This Is How The Airheads White Mystery Flavor Is Actually Made

If you grew up in the late '80s and '90s, chances are you probably had your fair share of the sweet confection called Airheads. Airheads are long, flat, brightly colored strips of taffy-like candy. They come in a variety of flavors that range from cherry, strawberry, watermelon, grape, and blue raspberry to name a few (via Airheads). These sweet, sugary, fruit-flavored, chewy candies are the stuff kids and business-savvy dentists love, but obviously for very different reasons.

One Airheads flavor that gets young and old people excited when they see the silver packaging is the White Mystery flavor. This flavor was actually the result of a letter that Matthew Fenton, the Assistant Brand Manager of Airheads candy at the time, received from a teenager who made a number of suggestions, including making a "white bar with a mystery flavor." This was just the "genius idea" Fenton was looking for. Airheads introduced this White Mystery flavor to the candy market, a.k.a. kids, during the summer of 1993 and we are still eating and talking about it today. In fact, it's so popular, Taco Bell even turned it into a flavor for their popular slushie, the Freeze (via Matthew Fenton).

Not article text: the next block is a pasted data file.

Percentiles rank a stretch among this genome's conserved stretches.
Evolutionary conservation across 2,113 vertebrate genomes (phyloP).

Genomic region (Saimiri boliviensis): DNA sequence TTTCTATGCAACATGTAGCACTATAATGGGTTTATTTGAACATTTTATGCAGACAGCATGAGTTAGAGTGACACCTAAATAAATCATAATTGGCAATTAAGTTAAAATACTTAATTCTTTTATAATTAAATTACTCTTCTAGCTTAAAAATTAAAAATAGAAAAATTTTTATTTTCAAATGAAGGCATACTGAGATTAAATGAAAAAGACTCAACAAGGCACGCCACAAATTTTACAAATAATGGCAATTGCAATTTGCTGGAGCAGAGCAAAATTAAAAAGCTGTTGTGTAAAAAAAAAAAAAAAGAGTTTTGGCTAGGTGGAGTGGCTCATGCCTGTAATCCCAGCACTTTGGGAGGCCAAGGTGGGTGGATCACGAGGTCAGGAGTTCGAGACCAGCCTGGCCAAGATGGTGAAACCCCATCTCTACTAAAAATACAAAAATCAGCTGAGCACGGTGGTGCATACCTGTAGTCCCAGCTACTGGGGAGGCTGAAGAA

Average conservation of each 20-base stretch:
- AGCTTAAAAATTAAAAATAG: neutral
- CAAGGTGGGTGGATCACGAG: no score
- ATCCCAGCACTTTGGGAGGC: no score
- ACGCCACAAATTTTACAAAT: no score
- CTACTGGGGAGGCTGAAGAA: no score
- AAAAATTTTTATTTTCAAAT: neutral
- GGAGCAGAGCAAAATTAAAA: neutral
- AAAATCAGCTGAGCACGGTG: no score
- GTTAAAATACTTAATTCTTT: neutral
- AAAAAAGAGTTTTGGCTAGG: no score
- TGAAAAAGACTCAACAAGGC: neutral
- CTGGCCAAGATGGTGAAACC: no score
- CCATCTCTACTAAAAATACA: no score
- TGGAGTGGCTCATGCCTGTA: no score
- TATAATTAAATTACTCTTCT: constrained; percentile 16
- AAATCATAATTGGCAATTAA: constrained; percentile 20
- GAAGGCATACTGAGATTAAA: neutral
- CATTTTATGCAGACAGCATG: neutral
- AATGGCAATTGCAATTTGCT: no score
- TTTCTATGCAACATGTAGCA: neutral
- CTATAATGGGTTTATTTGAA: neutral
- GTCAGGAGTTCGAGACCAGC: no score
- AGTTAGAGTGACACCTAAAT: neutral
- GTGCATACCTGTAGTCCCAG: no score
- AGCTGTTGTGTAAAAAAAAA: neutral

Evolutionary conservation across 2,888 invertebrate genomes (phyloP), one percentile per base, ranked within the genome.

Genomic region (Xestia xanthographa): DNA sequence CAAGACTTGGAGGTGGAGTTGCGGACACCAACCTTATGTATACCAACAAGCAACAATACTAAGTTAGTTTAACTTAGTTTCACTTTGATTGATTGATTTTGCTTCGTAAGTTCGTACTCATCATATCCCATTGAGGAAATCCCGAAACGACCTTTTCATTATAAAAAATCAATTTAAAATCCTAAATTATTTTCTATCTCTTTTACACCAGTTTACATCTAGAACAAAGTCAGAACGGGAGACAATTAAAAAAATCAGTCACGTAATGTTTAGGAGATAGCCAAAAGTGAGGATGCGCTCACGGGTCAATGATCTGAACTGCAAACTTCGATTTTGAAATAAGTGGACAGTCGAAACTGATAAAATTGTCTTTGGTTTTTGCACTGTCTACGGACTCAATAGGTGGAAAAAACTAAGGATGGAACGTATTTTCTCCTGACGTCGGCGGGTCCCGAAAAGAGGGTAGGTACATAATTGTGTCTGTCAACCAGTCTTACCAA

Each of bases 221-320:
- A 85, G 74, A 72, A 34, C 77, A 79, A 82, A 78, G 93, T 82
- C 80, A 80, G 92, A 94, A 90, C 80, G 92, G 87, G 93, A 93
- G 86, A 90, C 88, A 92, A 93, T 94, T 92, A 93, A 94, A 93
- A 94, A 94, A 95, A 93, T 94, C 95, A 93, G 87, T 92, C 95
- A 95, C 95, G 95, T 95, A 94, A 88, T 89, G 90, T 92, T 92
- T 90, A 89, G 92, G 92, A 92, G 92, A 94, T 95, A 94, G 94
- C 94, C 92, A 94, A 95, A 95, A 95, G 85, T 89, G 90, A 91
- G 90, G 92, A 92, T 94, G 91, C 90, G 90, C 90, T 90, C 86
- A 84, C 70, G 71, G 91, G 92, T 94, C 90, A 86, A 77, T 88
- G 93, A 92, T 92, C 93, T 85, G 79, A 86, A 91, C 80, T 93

But have you ever wondered how Airheads makes the White Mystery flavor?

Mystery Airheads are actually leftover flavors without the color

The Airheads White Mystery flavor is made with colorless candy – just a plain white canvas that has the potential to be anything. But guess what. So are all Airheads. At least that's how they start (via ZOMG! Candy). The bright-colored dye assigned to the flavors isn't added until later in the process. But with the mystery flavor, it's the anticipation of what flavor it will be when it hits your taste buds that makes this candy so much fun. Sometimes it's cherry-grape, other times it's watermelon. So, how do the candy makers decide what flavor the white bars will be? 

It might surprise you to learn that Airheads uses a time-honored tradition that busy and frugal moms everywhere have employed since they had to cook for their families. It's called leftovers. The company takes whatever flavors are left over, and rather then throw them out, they mix them together to get a "mystery" flavor. The resulting flavor completely relies on what flavors they previously made but couldn't use to make a complete batch. So, if it takes a little like cherry and watermelon, that's the reason why.